Clerks. Review

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by AVForums Oct 1, 2004 at 12:00 AM

    Clerks. Review
    Originally released in 1994, Clerks marks Kevin Smith's movie debut both behind and in front (in the role of Silent Bob) of the camera, but I'm getting ahead of myself.

    Clerks is the story of one day in the life of Dante Hicks, a worker at the Quick Stop convenience store. Very early one morning (on his day off) he gets a call to come in to work. After arriving at the store and starting to open up (and consequentially finding the stores shutters closed and the locks sealed up with gum) things start to go from bad to worse. Soon he finds out his ex girlfriend (for whom he still carries a flame) is about to get married, discovers some things about his current girlfriends' history that he'd rather not have known and finds an old friend has died unexpectedly and it's not even lunch time yet. His day is made worse by the relentlessly stupid and antagonistic customers who insist on visiting the store, as well as receiving unwelcome comments and criticisms from his friend and colleague Randal. Supposedly covering the video store next door, Randal has little time for customers and instead spends his time watching movies and hanging around the Quick Stop with Dante.

    At first glance it doesn't look like it's going to be a pile of laughs does it? A cult classic, the movie has its good and bad sides. Kevin Smith's writing is pretty good, a mind crushingly boring premise has been used to good effect and the characters of Dante (Brian O'Halloran) and Randal (Jeff Anderson) work well together. Where the movie doesn't work so well is in some of the supporting characters. Jay and Silent Bob (Jason Mewes and Kevin Smith himself) work ok (and, obviously, went on to star in their own movie) but other parts are filled by re-casting the same actor in different roles with one actor (Walter Flanagan) appearing in 4 different roles throughout the movie. The film further limits its appeal with vast amounts of swearing throughout. If bad language offends you, you are not going to like this movie. For the rest of us the movie's situations and gags work around 80% of the time with only a few points where the story seems to drag a little.No filmmaker probably wants their work labelled as “quirky” but here the tag really does fit the bill. The characters of Dante and Randal are first rate comic creations and could definitely be brought back for another story (the short story of “The Flying Car” included on the first disc is proof of this). Their dialogue is natural and sometimes hilarious and it's largely the relationship and interchange between the two leads that lifts the movie up to cult status.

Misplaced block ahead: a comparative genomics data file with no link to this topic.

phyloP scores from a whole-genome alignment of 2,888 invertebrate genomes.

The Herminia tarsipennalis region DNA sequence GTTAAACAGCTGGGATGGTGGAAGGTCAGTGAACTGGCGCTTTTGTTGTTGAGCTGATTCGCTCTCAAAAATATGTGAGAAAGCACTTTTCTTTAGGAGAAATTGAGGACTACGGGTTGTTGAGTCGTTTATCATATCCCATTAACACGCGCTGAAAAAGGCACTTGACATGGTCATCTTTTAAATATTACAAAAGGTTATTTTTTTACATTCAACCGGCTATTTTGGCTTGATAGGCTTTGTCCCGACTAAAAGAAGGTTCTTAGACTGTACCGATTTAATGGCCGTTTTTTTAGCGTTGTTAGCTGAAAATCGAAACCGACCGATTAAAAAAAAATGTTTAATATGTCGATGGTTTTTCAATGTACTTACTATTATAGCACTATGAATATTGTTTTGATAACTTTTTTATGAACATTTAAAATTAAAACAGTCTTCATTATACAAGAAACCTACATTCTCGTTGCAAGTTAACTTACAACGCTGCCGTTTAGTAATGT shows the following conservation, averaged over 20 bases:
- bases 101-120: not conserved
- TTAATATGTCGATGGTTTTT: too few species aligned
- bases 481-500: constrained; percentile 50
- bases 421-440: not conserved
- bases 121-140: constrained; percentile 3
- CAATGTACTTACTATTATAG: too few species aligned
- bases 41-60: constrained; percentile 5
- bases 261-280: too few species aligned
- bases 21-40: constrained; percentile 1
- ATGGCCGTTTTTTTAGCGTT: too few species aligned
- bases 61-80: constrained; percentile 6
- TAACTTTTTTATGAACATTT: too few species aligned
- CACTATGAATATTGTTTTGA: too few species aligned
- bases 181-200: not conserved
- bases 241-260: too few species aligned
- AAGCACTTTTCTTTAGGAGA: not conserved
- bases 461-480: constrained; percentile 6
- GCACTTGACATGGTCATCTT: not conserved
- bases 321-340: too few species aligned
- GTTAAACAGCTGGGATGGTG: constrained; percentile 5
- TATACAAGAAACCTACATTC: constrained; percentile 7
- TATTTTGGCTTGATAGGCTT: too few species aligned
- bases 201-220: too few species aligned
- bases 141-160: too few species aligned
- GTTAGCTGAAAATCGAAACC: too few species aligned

The Rundown

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